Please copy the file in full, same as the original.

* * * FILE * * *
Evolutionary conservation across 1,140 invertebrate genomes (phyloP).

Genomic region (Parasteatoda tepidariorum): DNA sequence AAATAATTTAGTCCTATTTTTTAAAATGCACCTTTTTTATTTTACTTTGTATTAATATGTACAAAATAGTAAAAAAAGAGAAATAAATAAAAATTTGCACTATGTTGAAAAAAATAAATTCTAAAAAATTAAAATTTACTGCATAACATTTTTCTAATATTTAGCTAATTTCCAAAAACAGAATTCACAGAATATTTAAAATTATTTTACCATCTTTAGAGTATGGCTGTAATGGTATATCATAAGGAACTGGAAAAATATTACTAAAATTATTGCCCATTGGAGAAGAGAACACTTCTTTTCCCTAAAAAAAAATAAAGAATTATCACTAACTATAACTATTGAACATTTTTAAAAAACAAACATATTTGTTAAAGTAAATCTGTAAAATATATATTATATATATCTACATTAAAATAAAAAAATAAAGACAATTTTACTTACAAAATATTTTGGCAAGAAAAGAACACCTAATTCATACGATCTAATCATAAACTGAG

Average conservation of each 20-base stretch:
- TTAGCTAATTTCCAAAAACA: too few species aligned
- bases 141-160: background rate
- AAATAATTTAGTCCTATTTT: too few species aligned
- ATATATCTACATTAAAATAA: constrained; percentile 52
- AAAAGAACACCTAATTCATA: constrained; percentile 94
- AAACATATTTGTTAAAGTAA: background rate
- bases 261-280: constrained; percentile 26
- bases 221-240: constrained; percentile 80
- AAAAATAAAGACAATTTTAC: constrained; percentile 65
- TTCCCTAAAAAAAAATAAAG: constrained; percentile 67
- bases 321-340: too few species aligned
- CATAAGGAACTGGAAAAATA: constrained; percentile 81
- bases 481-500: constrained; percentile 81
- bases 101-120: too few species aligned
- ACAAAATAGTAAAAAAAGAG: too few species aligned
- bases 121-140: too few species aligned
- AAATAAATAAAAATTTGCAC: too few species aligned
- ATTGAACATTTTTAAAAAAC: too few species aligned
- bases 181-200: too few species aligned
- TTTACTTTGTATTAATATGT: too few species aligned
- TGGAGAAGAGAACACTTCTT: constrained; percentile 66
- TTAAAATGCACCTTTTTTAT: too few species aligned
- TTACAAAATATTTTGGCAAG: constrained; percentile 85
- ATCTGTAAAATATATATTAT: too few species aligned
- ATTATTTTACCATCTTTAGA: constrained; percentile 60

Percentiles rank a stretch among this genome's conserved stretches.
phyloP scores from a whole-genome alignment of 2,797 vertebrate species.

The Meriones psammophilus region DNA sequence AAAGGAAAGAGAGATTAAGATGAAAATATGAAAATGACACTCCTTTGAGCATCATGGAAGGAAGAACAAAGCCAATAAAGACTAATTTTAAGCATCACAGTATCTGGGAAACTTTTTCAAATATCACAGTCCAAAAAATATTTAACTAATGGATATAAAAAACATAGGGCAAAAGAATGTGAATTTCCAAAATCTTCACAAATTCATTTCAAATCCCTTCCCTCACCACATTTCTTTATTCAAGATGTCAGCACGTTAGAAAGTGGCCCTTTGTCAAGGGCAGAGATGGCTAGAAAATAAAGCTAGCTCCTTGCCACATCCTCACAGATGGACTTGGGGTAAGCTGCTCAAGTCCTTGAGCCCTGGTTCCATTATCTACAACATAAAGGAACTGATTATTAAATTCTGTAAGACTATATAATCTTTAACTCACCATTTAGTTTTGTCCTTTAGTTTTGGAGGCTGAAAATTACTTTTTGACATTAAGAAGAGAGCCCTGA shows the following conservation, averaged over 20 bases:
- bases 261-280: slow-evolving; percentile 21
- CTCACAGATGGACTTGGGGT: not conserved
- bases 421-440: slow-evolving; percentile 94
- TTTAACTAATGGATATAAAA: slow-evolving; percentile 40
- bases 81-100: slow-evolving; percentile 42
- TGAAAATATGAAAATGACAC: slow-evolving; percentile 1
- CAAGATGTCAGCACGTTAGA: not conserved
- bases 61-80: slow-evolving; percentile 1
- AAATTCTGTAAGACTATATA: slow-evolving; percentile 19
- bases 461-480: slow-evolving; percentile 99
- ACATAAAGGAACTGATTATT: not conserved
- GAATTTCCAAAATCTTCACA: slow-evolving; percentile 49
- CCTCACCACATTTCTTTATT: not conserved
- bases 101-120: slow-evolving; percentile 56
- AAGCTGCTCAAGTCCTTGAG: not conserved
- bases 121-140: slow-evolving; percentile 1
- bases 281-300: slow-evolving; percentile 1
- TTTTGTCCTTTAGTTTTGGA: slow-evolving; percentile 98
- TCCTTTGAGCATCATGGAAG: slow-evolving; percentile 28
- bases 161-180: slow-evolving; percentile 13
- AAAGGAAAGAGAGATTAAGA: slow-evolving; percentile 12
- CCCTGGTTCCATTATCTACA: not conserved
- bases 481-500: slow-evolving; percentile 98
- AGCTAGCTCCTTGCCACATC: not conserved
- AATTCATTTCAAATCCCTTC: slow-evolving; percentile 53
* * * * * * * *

Evolutionary conservation across 1,140 invertebrate genomes (phyloP).

Genomic region (Parasteatoda tepidariorum): DNA sequence AAATAATTTAGTCCTATTTTTTAAAATGCACCTTTTTTATTTTACTTTGTATTAATATGTACAAAATAGTAAAAAAAGAGAAATAAATAAAAATTTGCACTATGTTGAAAAAAATAAATTCTAAAAAATTAAAATTTACTGCATAACATTTTTCTAATATTTAGCTAATTTCCAAAAACAGAATTCACAGAATATTTAAAATTATTTTACCATCTTTAGAGTATGGCTGTAATGGTATATCATAAGGAACTGGAAAAATATTACTAAAATTATTGCCCATTGGAGAAGAGAACACTTCTTTTCCCTAAAAAAAAATAAAGAATTATCACTAACTATAACTATTGAACATTTTTAAAAAACAAACATATTTGTTAAAGTAAATCTGTAAAATATATATTATATATATCTACATTAAAATAAAAAAATAAAGACAATTTTACTTACAAAATATTTTGGCAAGAAAAGAACACCTAATTCATACGATCTAATCATAAACTGAG

Average conservation of each 20-base stretch:
- TTAGCTAATTTCCAAAAACA: too few species aligned
- bases 141-160: background rate
- AAATAATTTAGTCCTATTTT: too few species aligned
- ATATATCTACATTAAAATAA: constrained; percentile 52
- AAAAGAACACCTAATTCATA: constrained; percentile 94
- AAACATATTTGTTAAAGTAA: background rate
- bases 261-280: constrained; percentile 26
- bases 221-240: constrained; percentile 80
- AAAAATAAAGACAATTTTAC: constrained; percentile 65
- TTCCCTAAAAAAAAATAAAG: constrained; percentile 67
- bases 321-340: too few species aligned
- CATAAGGAACTGGAAAAATA: constrained; percentile 81
- bases 481-500: constrained; percentile 81
- bases 101-120: too few species aligned
- ACAAAATAGTAAAAAAAGAG: too few species aligned
- bases 121-140: too few species aligned
- AAATAAATAAAAATTTGCAC: too few species aligned
- ATTGAACATTTTTAAAAAAC: too few species aligned
- bases 181-200: too few species aligned
- TTTACTTTGTATTAATATGT: too few species aligned
- TGGAGAAGAGAACACTTCTT: constrained; percentile 66
- TTAAAATGCACCTTTTTTAT: too few species aligned
- TTACAAAATATTTTGGCAAG: constrained; percentile 85
- ATCTGTAAAATATATATTAT: too few species aligned
- ATTATTTTACCATCTTTAGA: constrained; percentile 60

Percentiles rank a stretch among this genome's conserved stretches.
phyloP scores from a whole-genome alignment of 2,797 vertebrate species.

The Meriones psammophilus region DNA sequence AAAGGAAAGAGAGATTAAGATGAAAATATGAAAATGACACTCCTTTGAGCATCATGGAAGGAAGAACAAAGCCAATAAAGACTAATTTTAAGCATCACAGTATCTGGGAAACTTTTTCAAATATCACAGTCCAAAAAATATTTAACTAATGGATATAAAAAACATAGGGCAAAAGAATGTGAATTTCCAAAATCTTCACAAATTCATTTCAAATCCCTTCCCTCACCACATTTCTTTATTCAAGATGTCAGCACGTTAGAAAGTGGCCCTTTGTCAAGGGCAGAGATGGCTAGAAAATAAAGCTAGCTCCTTGCCACATCCTCACAGATGGACTTGGGGTAAGCTGCTCAAGTCCTTGAGCCCTGGTTCCATTATCTACAACATAAAGGAACTGATTATTAAATTCTGTAAGACTATATAATCTTTAACTCACCATTTAGTTTTGTCCTTTAGTTTTGGAGGCTGAAAATTACTTTTTGACATTAAGAAGAGAGCCCTGA shows the following conservation, averaged over 20 bases:
- bases 261-280: slow-evolving; percentile 21
- CTCACAGATGGACTTGGGGT: not conserved
- bases 421-440: slow-evolving; percentile 94
- TTTAACTAATGGATATAAAA: slow-evolving; percentile 40
- bases 81-100: slow-evolving; percentile 42
- TGAAAATATGAAAATGACAC: slow-evolving; percentile 1
- CAAGATGTCAGCACGTTAGA: not conserved
- bases 61-80: slow-evolving; percentile 1
- AAATTCTGTAAGACTATATA: slow-evolving; percentile 19
- bases 461-480: slow-evolving; percentile 99
- ACATAAAGGAACTGATTATT: not conserved
- GAATTTCCAAAATCTTCACA: slow-evolving; percentile 49
- CCTCACCACATTTCTTTATT: not conserved
- bases 101-120: slow-evolving; percentile 56
- AAGCTGCTCAAGTCCTTGAG: not conserved
- bases 121-140: slow-evolving; percentile 1
- bases 281-300: slow-evolving; percentile 1
- TTTTGTCCTTTAGTTTTGGA: slow-evolving; percentile 98
- TCCTTTGAGCATCATGGAAG: slow-evolving; percentile 28
- bases 161-180: slow-evolving; percentile 13
- AAAGGAAAGAGAGATTAAGA: slow-evolving; percentile 12
- CCCTGGTTCCATTATCTACA: not conserved
- bases 481-500: slow-evolving; percentile 98
- AGCTAGCTCCTTGCCACATC: not conserved
- AATTCATTTCAAATCCCTTC: slow-evolving; percentile 53